Coronavirus plague traps some Cuban Yo-Yo’s in Castrogonia

From our Perils of the Yo-Yo Lifestyle Bureau with some assistance from our in-house Schadenfreude expert, Dr. Dolores Del Duncan

When you claim to be in exile but travel constantly to the nation you fled, you can’t really claim to be an exile.

Yet, that’s what hundreds of thousands of Cuban “exiles” do frequently, sometimes several times a year, pouring millions of dollars into the coffers of Castro, Inc., keeping that bankrupt regime and its moribund economy alive.

These back-and-forth comin’ and a-goin’ Yo-Yo’s rarely run into trouble when they try to return to the U.S., but many are now faced with a unique situation.

They traveled to Castrogonia during this plague outbreak and are now stuck there, their minds wracked by “incertidumbre y angustia” (uncertainty and anguish).

Maybe now they can claim to be in “exile” from the U.S?

Abridged and loosely translated from CiberCuba:

A group of repatriated Cubans and residents of the United States – but with active residence on the island – have remained stranded in Cuba since the Cuban government closed the borders in order to stop the expansion of the coronavirus, in late March.

As the days go by, anguish and uncertainty grows among those Cubans who are not clear when they will be able to return to their places of residence, despite the fact that it was initially said that it would be on May 15.

Ariel Ramírez, whose family resides in the Granma province, has explained in statements to Telemundo 51 that he arrived in Cuba on March 16 and was unable to return. More than a month later, he confesses that the situation for him is already critical.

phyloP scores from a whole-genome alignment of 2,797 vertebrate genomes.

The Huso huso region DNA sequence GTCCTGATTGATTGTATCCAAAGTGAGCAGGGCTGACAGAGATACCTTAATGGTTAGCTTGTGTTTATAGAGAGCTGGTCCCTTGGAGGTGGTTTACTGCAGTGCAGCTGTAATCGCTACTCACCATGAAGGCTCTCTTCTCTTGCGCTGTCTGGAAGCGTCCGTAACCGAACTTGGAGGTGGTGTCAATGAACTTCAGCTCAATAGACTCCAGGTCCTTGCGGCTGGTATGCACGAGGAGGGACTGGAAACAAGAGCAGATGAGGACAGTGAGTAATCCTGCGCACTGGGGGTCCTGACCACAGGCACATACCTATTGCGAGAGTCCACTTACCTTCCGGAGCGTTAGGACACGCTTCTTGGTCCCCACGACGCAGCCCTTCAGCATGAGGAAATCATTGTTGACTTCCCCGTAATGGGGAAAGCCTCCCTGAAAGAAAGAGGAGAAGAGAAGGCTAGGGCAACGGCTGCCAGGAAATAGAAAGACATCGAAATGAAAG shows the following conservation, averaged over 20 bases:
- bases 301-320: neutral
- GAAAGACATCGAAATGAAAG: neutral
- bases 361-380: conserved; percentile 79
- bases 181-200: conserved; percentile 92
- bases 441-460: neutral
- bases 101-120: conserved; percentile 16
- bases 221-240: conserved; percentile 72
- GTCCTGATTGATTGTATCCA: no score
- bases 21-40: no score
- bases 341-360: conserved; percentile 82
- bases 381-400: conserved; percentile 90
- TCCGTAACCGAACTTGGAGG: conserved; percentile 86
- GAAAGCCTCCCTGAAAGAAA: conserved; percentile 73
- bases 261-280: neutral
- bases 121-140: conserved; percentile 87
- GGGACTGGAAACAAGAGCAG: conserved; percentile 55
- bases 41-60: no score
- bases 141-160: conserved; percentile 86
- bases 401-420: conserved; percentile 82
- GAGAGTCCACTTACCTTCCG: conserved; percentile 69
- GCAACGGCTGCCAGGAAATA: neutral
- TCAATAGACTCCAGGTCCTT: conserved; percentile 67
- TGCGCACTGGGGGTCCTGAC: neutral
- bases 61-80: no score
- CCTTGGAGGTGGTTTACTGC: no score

“They did not let him leave and he is spending work there, without money and with nothing, because there is nothing … When he went to the airport, his sister was allowed to leave, because she had not been in Cuba for eight years, but as he did he entered before the age of two, he had not lost his rights, ”said Idelismay Rodríguez, Ramírez’s wife, from the United States.

There are even dramatic cases of families that were divided at the airport, in which some members of the family nucleus were able to travel and others were not. This happened to Adrián Pérez, whose wife told the aforementioned media that she and their son were able to get on the plane, but he, not because he was still active in Cuba.

The United States Embassy on the island has raised the possibility of a repatriation flight on a humanitarian basis, although it is a flight where the citizens of the United States with the highest risk of the coronavirus, the minor United States citizens and their parents will have priority, U.S. citizens and, lastly, lawful permanent residents of the United States.

Continue reading HERE (in Spanish)

plague checkpoint at border of Castrogonian province of Granma

4 thoughts on “Coronavirus plague traps some Cuban Yo-Yo’s in Castrogonia”

  1. Uh, couldn’t they just mail the money and/or ship the goods, given the VERY obvious and VERY high risk of going to that third-world shithole in the middle of a PANDEMIC? Unbelievable.

    And of course, if any of them catches the virus there, the infected person will fully expect to get back to the US, and pronto, for decent treatment and conditions–even though such a person would then be a health risk HERE. Perfect.

  2. I meant “wire” the money, but you get the idea. Alas, this absurd situation is no great surprise.

  3. Asombra,

    Those shitty people have to go to Cuba for la “gosadera”and don’t tell them that they shouldn’t, they’ll tell you “I didn’t put castro in power, you did, you remove him,” and “yo no soy politico” what’s more, all of that guapeteria they would suck up in Cuba when the regime would daily stick their boot up their derriere will suddenly come out and you’ll think that Mike Tyson is in front of you!

  4. Rayarena, as distasteful as their behavior may be, to some extent they can’t help it. People produced or (de)formed by a system like Castro, Inc. are inevitably damaged, apart from exceptional cases which would always be a minority. That’s why, I’m afraid, Cuba cannot straighten up and truly normalize in our lifetime, even if the dictatorship ended tomorrow.

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